# Inverse

Inverse[m]

gives the inverse of a square matrix m.

# Details and Options • Inverse works on both symbolic and numerical matrices.
• For matrices with approximate real or complex numbers, the inverse is generated to the maximum possible precision given the input. A warning is given for illconditioned matrices.
• Inverse[m,Modulus->n] evaluates the inverse modulo n.
• Inverse[m,ZeroTest->test] evaluates test[m[[i,j]]] to determine whether matrix elements are zero. The default setting is .
• A Method option can also be given. Settings for exact and symbolic matrices include "CofactorExpansion", "DivisionFreeRowReduction", and "OneStepRowReduction". The default setting of Automatic switches among these methods depending on the matrix given.

# Examples

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## Basic Examples(3)

Inverse of a 2×2 matrix:

Enter the matrix in a grid:

Inverse of a symbolic matrix:

## Scope(10)

### Basic Uses(6)

Find the inverse of a machine-precision matrix:

Invert a complex matrix:

Inverse of an exact matrix:

Inverse of an arbitrary-precision matrix:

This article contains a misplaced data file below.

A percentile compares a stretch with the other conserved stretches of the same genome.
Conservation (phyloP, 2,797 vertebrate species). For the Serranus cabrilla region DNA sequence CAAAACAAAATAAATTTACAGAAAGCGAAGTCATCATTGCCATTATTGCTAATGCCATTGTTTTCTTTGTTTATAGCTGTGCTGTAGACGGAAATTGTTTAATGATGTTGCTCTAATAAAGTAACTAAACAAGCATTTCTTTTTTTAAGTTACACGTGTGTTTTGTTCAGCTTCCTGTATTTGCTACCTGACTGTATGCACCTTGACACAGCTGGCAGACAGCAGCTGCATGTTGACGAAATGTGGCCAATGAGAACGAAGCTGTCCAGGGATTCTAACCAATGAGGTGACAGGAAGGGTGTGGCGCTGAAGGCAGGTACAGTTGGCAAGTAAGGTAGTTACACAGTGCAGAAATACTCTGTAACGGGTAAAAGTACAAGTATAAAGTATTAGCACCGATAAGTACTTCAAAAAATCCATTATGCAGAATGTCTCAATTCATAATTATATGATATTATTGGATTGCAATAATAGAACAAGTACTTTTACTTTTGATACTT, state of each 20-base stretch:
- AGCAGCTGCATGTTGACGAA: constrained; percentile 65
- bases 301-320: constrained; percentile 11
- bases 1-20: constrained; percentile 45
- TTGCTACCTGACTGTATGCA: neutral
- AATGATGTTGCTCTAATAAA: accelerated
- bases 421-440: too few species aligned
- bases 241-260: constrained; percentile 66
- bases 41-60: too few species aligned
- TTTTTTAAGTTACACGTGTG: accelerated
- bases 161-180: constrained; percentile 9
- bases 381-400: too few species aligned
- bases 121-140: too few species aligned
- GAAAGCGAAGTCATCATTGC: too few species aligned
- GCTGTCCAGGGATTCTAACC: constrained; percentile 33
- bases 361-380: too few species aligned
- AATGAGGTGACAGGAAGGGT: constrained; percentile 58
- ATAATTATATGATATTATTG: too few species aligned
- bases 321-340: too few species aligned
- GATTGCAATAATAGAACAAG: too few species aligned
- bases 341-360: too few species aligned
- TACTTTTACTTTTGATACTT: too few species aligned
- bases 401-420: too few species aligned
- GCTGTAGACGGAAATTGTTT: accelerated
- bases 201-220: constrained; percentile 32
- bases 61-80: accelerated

Inverse of a symbolic matrix:

The inversion of large machine-precision matrices is efficient:

### Special Matrices(4)

The inverse of a sparse matrix is returned as a normal matrix:

Format the result:

When possible, the inverse of a structured matrix is returned as another structured matrix:

This is not always possible:

IdentityMatrix is its own inverse:

Inverse of HilbertMatrix:

## Applications(3)

Exact inverse of a Hilbert matrix:

Plot the imaginary parts of a Vandermonde matrix for a discrete Fourier transform:

Plot the inverse of a matrix, shading according to absolute value:

Show positive entries as black and others as white:

## Possible Issues(3)

The inverse may not exist: Typically a pseudo inverse does:

Full inverses do not exist for rectangular matrices: Accurate inverses cannot be found for ill-conditioned machine-precision numerical matrices: Exact result:

Arbitrary-precision result: